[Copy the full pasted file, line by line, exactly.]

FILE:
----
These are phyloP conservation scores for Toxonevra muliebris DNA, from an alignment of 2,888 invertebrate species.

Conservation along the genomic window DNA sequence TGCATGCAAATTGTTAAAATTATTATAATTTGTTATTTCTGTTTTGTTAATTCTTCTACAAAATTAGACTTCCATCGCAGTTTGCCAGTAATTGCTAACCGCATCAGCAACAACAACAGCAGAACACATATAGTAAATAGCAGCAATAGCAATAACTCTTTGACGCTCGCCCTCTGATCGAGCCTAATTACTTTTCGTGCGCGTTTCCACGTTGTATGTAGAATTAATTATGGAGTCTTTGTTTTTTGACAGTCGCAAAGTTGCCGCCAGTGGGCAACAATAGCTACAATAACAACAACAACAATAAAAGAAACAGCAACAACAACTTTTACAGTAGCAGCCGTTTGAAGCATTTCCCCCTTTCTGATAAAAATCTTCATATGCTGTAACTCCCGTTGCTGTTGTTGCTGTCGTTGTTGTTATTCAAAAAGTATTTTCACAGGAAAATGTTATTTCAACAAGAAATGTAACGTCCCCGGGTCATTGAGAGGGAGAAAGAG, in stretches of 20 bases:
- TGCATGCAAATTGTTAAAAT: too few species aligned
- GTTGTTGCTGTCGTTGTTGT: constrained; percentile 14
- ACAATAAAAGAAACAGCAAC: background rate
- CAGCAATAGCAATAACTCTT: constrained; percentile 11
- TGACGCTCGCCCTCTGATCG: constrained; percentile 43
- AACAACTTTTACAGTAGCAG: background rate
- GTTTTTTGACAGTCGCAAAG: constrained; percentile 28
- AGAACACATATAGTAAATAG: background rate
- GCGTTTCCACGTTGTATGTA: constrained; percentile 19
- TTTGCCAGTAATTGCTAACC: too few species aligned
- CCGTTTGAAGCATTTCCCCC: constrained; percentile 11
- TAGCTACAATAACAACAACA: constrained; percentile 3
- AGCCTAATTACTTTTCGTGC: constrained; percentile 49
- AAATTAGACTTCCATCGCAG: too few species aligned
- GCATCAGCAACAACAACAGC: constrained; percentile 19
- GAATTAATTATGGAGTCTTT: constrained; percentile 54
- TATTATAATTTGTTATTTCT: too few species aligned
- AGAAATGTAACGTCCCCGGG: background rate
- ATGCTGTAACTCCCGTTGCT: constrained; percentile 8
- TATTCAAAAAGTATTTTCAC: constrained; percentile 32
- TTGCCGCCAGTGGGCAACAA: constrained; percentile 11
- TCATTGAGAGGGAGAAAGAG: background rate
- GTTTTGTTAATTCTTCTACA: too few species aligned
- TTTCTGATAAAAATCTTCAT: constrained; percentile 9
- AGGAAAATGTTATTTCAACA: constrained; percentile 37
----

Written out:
These are phyloP conservation scores for Toxonevra muliebris DNA, from an alignment of 2,888 invertebrate species.

Conservation along the genomic window DNA sequence TGCATGCAAATTGTTAAAATTATTATAATTTGTTATTTCTGTTTTGTTAATTCTTCTACAAAATTAGACTTCCATCGCAGTTTGCCAGTAATTGCTAACCGCATCAGCAACAACAACAGCAGAACACATATAGTAAATAGCAGCAATAGCAATAACTCTTTGACGCTCGCCCTCTGATCGAGCCTAATTACTTTTCGTGCGCGTTTCCACGTTGTATGTAGAATTAATTATGGAGTCTTTGTTTTTTGACAGTCGCAAAGTTGCCGCCAGTGGGCAACAATAGCTACAATAACAACAACAACAATAAAAGAAACAGCAACAACAACTTTTACAGTAGCAGCCGTTTGAAGCATTTCCCCCTTTCTGATAAAAATCTTCATATGCTGTAACTCCCGTTGCTGTTGTTGCTGTCGTTGTTGTTATTCAAAAAGTATTTTCACAGGAAAATGTTATTTCAACAAGAAATGTAACGTCCCCGGGTCATTGAGAGGGAGAAAGAG, in stretches of 20 bases:
- TGCATGCAAATTGTTAAAAT: too few species aligned
- GTTGTTGCTGTCGTTGTTGT: constrained; percentile 14
- ACAATAAAAGAAACAGCAAC: background rate
- CAGCAATAGCAATAACTCTT: constrained; percentile 11
- TGACGCTCGCCCTCTGATCG: constrained; percentile 43
- AACAACTTTTACAGTAGCAG: background rate
- GTTTTTTGACAGTCGCAAAG: constrained; percentile 28
- AGAACACATATAGTAAATAG: background rate
- GCGTTTCCACGTTGTATGTA: constrained; percentile 19
- TTTGCCAGTAATTGCTAACC: too few species aligned
- CCGTTTGAAGCATTTCCCCC: constrained; percentile 11
- TAGCTACAATAACAACAACA: constrained; percentile 3
- AGCCTAATTACTTTTCGTGC: constrained; percentile 49
- AAATTAGACTTCCATCGCAG: too few species aligned
- GCATCAGCAACAACAACAGC: constrained; percentile 19
- GAATTAATTATGGAGTCTTT: constrained; percentile 54
- TATTATAATTTGTTATTTCT: too few species aligned
- AGAAATGTAACGTCCCCGGG: background rate
- ATGCTGTAACTCCCGTTGCT: constrained; percentile 8
- TATTCAAAAAGTATTTTCAC: constrained; percentile 32
- TTGCCGCCAGTGGGCAACAA: constrained; percentile 11
- TCATTGAGAGGGAGAAAGAG: background rate
- GTTTTGTTAATTCTTCTACA: too few species aligned
- TTTCTGATAAAAATCTTCAT: constrained; percentile 9
- AGGAAAATGTTATTTCAACA: constrained; percentile 37